I should also say the UN has a major presence in Goma. I really don’t know what they are doing, there are many Peace Keepers, many UN jeeps on roads, and helicopters flying very low with the door open with someone sitting in there holding a gun (unnerving)!
Next stop was the old, Hotel Rwanda. I had attended the opening of the movie Hotel Rwanda at the Toronto International Film Festival years ago, when owners of the hotel were in attendance, the audience gave them a standing ovation for 5 minutes, they had hid over 1000 people in the hotel during the Genocide, I had tears streaming down my face. The next morning I was invited to a Youth rally with Members of Parliament, it was the International Day of Peace; it was wonderful to see the youth so engaged with Politicians, also the beautiful new Conference centre and Hotel complex in Kigali. Sister Seeta, who runs the BK centre is from Mauritius is very well liked and respected here.
Well, I had to leave heaven and go back across the border again to hell, as I named them, when I arrived questions again, with a few new ones but the crowning glory was when I was taken into a room, where a very large woman, heavy, tall and looked like a female thug, she stood in front me and wanted to see my yellow fever papers, which I had shown many times to the guards, she then said she was going to do anal temperature reading, I lost it and said, “don’t you dare touch me, enough is enough,” (she backed off). I had just had it, the power plays, intimidation, and same questions over and over.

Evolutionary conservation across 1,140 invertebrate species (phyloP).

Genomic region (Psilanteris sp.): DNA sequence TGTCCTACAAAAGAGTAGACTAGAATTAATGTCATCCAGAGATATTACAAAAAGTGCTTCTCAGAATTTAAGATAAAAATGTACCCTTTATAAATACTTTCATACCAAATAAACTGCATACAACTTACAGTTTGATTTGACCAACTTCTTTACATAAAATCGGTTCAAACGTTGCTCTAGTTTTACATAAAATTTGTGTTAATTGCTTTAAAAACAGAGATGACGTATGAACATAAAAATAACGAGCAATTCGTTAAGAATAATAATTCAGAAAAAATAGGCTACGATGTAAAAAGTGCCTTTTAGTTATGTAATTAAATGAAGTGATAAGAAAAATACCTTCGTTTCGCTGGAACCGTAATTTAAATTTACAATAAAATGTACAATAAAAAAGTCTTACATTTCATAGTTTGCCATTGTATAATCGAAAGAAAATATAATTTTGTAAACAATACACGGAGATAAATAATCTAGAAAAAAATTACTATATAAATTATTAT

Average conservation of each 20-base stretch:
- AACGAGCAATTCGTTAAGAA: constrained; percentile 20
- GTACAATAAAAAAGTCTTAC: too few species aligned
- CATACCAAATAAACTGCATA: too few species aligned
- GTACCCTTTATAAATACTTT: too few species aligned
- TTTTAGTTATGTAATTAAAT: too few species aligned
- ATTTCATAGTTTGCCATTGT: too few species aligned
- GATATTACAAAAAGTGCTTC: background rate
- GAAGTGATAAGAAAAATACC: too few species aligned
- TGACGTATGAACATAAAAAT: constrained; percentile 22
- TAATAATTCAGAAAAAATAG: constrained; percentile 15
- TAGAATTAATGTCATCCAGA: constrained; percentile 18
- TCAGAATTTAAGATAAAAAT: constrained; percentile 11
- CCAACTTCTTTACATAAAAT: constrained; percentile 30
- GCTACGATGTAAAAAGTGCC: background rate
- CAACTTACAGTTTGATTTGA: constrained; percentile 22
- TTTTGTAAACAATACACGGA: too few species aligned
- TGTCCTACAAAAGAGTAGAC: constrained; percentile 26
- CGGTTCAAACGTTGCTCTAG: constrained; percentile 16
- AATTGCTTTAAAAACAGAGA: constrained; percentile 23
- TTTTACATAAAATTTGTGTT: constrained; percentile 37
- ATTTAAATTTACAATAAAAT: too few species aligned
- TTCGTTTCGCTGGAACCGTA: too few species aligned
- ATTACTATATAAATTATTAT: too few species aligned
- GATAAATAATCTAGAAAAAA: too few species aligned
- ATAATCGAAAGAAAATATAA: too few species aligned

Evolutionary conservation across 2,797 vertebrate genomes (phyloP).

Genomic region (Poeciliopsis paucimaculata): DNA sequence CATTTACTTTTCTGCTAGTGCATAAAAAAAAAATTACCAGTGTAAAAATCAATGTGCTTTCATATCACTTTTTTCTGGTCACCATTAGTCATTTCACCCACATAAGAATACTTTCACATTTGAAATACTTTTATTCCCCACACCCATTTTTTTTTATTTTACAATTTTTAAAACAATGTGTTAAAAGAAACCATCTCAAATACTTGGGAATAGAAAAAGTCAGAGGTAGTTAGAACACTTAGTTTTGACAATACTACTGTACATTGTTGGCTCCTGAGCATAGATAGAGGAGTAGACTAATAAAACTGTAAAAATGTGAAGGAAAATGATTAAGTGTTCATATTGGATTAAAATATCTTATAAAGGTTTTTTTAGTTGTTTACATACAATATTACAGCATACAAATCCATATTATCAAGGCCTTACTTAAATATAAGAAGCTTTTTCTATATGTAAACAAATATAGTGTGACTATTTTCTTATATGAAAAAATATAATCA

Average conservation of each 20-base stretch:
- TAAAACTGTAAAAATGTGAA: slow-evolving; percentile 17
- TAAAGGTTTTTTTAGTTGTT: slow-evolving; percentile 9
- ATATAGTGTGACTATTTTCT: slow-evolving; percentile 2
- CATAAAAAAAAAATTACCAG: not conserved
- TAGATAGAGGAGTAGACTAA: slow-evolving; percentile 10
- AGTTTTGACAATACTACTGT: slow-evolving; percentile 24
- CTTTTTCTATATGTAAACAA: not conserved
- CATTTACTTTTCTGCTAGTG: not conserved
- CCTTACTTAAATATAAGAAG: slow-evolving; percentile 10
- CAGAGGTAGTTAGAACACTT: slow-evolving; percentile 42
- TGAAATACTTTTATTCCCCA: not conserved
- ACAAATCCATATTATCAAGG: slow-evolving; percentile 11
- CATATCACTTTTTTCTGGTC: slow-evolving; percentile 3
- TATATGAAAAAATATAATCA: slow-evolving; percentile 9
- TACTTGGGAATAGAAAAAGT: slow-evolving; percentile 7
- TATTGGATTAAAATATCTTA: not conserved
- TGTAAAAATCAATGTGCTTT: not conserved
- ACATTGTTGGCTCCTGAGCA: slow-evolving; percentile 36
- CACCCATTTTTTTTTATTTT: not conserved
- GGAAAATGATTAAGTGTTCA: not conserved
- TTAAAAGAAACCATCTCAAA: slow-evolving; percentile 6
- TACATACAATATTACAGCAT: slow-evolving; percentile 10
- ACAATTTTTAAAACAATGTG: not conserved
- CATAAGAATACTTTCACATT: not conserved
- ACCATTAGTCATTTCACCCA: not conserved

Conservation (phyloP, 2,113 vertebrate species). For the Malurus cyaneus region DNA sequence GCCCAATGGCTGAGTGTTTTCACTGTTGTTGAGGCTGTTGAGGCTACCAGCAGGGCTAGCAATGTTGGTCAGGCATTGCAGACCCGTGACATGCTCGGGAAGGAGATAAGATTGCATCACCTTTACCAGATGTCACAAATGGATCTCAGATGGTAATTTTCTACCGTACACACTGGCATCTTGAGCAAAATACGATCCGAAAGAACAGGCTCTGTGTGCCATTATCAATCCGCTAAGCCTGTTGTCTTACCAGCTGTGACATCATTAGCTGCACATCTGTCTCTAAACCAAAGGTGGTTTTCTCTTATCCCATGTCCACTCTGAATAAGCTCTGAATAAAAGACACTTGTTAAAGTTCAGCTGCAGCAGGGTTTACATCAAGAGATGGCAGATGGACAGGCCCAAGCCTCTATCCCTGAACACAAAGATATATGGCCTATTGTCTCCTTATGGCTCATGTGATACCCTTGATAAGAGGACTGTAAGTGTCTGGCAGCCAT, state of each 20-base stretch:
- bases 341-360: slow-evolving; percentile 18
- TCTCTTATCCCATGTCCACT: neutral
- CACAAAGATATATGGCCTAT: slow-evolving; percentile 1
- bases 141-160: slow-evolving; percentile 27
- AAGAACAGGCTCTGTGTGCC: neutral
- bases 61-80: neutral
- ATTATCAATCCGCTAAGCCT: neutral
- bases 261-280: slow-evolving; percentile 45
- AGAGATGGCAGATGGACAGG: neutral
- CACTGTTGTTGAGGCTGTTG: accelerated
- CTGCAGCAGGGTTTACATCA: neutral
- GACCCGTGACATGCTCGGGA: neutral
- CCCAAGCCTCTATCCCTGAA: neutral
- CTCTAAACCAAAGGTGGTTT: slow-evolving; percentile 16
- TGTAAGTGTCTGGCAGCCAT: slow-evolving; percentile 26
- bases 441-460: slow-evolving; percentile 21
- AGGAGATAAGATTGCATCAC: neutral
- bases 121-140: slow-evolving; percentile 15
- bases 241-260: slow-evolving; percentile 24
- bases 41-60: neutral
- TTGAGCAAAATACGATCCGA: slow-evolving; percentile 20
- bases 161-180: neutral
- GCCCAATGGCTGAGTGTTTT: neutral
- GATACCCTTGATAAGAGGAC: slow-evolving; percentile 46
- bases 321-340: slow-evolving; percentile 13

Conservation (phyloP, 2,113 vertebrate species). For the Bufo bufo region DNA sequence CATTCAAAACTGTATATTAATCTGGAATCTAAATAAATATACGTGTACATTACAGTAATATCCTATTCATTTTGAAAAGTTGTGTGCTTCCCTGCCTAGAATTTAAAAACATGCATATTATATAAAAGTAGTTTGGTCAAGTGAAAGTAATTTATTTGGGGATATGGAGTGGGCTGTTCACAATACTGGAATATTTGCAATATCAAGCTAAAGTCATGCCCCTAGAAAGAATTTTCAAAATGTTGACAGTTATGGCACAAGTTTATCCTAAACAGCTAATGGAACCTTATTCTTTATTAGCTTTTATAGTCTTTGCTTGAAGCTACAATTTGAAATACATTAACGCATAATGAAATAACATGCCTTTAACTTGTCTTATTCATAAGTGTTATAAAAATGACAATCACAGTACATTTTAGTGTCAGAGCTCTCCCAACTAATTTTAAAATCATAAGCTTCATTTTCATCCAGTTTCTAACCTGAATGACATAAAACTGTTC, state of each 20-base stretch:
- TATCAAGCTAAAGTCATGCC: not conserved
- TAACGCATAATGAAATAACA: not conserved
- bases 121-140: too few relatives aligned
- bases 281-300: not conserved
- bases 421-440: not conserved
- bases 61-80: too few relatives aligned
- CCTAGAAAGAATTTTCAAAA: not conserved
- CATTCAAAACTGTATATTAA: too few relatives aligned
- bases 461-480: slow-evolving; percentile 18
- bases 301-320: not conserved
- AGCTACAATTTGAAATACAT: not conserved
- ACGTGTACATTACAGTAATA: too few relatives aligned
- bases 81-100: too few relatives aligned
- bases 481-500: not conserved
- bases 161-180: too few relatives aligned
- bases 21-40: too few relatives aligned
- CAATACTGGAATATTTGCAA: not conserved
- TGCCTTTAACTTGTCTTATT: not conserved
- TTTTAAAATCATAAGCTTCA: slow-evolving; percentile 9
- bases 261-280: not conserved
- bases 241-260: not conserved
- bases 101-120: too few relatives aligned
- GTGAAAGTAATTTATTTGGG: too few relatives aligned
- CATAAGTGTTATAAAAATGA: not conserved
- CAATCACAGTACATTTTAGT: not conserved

I went back to my host’s, and decided it was time to leave early after I had made a Gorilla Trek. I finally ended up with an excellent ticket, an overnight in suite in Addis, a day flight for only $100 US cash, change fee, which was brilliant. I came home 4 days early, and was thrilled to arrive on UK soil and to see my luggage and Sasa (my driver).Getting out of Goma wasn’t fun, it isn’t an International standard airport at all, and I’m glad my luggage made it and of course they wanted money! In the next few days I will do a blog on the Gorillas, which were spectacular!! It has taken me about 4 days to feel normal and relaxed; I had a lot to process! I have been very quiet for few days which is unlike me, and have to say a very large percentage of the world are not only very poor, but live under real fear for their lives, and in the Congo the truth is impossible to find.